gms | German Medical Science

80th Annual Meeting of the German Society of Oto-Rhino-Laryngology, Head and Neck Surgery

German Society of Oto-Rhino-Laryngology, Head and Neck Surgery

20.05. - 24.05.2009, Rostock

"A nose in the gut": Olfactory receptors in the human gastrointestinal tract

Meeting Abstract

  • corresponding author Thomas Braun - Klinik und Poliklinik für Hals-Nasen-Ohrenheilkunde, Ludwig-Maximilians-Universität München, München, Germany
  • Petra Voland - II. Medizinische Klinik und Poliklinik, Technische Universität München, München, Germany
  • Lars Kunz - Anatomisches Institut, Ludwig-Maximilians-Universität München, München, Germany
  • Christian Prinz - II. Medizinische Klinik und Poliklinik, Technische Universität München, München, Germany
  • Manfred Gratzl - Anatomisches Institut, Ludwig-Maximilians-Universität München, München, Germany

German Society of Oto-Rhino-Laryngology, Head and Neck Surgery. 80th Annual Meeting of the German Society of Oto-Rhino-Laryngology, Head and Neck Surgery. Rostock, 20.-24.05.2009. Düsseldorf: German Medical Science GMS Publishing House; 2009. Doc09hno066

DOI: 10.3205/09hno066, URN: urn:nbn:de:0183-09hno0665

Published: July 22, 2009

© 2009 Braun et al.
This is an Open Access article distributed under the terms of the Creative Commons Attribution License (http://creativecommons.org/licenses/by-nc-nd/3.0/deed.en). You are free: to Share – to copy, distribute and transmit the work, provided the original author and source are credited.


Outline

Text

Background: Chemoreceptors of the oral cavity and the nose analyze food prior to its uptake into the gastrointestinal tract. We investigated whether nasal olfactory receptors are also expressed by enterochromaffin (EC) cells of the human gut mucosa, and whether their ligands – odorants and spices – trigger a release of serotonin. Release of serotonin is the key event in the regulation of intestinal motility and secretion.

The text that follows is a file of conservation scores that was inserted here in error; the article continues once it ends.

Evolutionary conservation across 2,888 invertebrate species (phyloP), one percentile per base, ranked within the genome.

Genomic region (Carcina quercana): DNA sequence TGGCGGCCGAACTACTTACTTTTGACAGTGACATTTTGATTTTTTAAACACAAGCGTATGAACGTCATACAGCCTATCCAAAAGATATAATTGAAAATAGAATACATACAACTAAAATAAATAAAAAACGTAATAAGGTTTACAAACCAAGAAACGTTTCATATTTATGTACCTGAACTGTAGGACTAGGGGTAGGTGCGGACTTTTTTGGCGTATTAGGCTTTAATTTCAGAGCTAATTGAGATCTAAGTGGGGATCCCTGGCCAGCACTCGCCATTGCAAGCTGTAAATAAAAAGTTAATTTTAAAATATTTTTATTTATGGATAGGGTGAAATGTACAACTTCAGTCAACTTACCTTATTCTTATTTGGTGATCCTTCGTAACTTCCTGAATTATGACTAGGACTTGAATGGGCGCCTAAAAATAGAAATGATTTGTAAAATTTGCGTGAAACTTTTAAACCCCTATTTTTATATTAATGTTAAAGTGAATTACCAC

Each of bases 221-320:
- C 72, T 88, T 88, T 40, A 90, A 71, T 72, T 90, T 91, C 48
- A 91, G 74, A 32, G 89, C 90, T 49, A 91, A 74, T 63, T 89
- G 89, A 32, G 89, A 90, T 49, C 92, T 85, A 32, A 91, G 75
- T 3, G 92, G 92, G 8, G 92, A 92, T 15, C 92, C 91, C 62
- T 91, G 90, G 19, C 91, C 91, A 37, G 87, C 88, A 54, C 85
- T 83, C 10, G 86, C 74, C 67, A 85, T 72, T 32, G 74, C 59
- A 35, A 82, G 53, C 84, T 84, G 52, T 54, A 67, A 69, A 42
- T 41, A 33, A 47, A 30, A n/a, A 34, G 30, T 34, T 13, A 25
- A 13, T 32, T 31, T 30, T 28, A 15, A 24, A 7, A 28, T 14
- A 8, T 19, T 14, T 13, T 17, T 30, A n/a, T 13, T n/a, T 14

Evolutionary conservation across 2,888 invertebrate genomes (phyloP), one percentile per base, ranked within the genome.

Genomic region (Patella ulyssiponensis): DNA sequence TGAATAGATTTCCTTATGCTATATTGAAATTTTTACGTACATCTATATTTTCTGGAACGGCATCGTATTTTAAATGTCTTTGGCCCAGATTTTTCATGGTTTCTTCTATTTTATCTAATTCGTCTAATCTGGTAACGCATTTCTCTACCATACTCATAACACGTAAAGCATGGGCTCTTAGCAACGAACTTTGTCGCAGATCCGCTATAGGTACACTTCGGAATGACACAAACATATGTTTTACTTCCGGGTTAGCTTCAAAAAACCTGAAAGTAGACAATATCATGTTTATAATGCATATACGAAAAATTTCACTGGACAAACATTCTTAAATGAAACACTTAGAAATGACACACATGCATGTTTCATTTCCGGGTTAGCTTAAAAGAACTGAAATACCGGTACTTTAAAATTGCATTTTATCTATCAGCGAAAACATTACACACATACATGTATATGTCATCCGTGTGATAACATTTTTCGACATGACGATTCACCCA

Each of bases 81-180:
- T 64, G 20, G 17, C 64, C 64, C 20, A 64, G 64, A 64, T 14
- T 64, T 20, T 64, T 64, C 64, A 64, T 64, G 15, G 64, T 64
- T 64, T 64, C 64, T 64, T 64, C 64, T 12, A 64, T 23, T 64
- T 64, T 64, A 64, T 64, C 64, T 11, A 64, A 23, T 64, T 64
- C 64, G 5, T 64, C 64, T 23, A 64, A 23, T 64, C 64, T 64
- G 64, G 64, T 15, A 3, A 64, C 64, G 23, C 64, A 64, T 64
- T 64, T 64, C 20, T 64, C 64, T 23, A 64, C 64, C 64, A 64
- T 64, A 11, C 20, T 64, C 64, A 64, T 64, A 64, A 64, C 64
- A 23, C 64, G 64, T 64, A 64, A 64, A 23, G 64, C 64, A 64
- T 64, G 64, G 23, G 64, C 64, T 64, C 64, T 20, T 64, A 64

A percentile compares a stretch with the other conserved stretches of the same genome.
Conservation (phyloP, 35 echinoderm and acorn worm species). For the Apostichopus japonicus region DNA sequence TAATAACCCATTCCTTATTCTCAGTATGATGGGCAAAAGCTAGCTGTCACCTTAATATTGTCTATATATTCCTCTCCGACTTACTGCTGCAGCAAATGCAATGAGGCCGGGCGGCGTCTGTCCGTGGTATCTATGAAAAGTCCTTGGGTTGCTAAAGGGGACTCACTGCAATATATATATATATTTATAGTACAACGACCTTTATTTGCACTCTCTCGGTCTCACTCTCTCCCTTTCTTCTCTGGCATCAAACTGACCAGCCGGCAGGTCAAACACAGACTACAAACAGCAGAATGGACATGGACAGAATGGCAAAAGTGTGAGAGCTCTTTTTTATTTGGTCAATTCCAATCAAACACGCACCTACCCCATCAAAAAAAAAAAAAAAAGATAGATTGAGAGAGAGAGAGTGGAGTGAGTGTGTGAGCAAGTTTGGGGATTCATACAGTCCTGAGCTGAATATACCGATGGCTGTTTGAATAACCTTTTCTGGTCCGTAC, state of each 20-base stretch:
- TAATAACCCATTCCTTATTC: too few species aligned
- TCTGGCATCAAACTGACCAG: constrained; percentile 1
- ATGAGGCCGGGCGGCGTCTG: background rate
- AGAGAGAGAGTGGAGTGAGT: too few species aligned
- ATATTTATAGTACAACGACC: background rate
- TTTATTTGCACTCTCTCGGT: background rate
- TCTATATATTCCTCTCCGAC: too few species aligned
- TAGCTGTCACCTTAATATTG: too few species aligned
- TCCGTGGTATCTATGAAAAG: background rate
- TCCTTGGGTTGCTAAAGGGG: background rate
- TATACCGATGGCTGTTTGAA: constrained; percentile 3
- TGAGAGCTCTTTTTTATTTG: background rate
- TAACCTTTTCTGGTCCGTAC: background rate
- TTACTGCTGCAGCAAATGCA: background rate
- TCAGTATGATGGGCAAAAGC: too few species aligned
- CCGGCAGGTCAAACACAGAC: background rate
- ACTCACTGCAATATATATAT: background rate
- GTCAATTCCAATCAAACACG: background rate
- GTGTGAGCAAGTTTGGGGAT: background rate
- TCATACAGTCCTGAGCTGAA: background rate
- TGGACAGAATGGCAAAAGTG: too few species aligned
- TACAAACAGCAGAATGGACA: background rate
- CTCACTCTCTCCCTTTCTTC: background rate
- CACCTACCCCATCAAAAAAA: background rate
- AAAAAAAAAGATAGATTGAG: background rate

Methods: Expression of olfactory receptors was analyzed by RT PCR in human EC cells harvested by laser-assisted microdissection, in biopsies of the human small intestine, and in a carcinoid cell line (BON) derived from EC cells. Activation of EC cells by odorants was visualized by digital fluorescence imaging using the Ca2+ binding dye Fluo-4. Release of serotonin was measured in cell culture supernatants by serotonin ELISA, and by amperometry using carbon fibers directly placed on single cells.

Results: We found expression of four olfactory receptors (OR73, hOR17-7/11, OR1G1 [alias hOR17-209] und hOR17-210) in human EC cells, intestinal biopsies, and the BON cell line. Functional studies revealed that ligands of the identified olfactory receptors trigger a Ca2+ influx, elevation of intracellular Ca2+ levels, and, consequently, release of serotonin. Elevated intracellular Ca2+ levels were also found after depletion of intracellular Ca2+ stores by thapsigargin, but could be blocked by inhibitors of L-type Ca2+ channels (nifedipine), of phosholipase C (U73122), and of IP3 receptors (xestospongin C).

Conclusions: Intestinal olfactory receptors, influencing digestion and gut motility, and described in this study for the first time, could serve as possible new targets in the pharmacotherapy of intestinal diseases and motility disorders.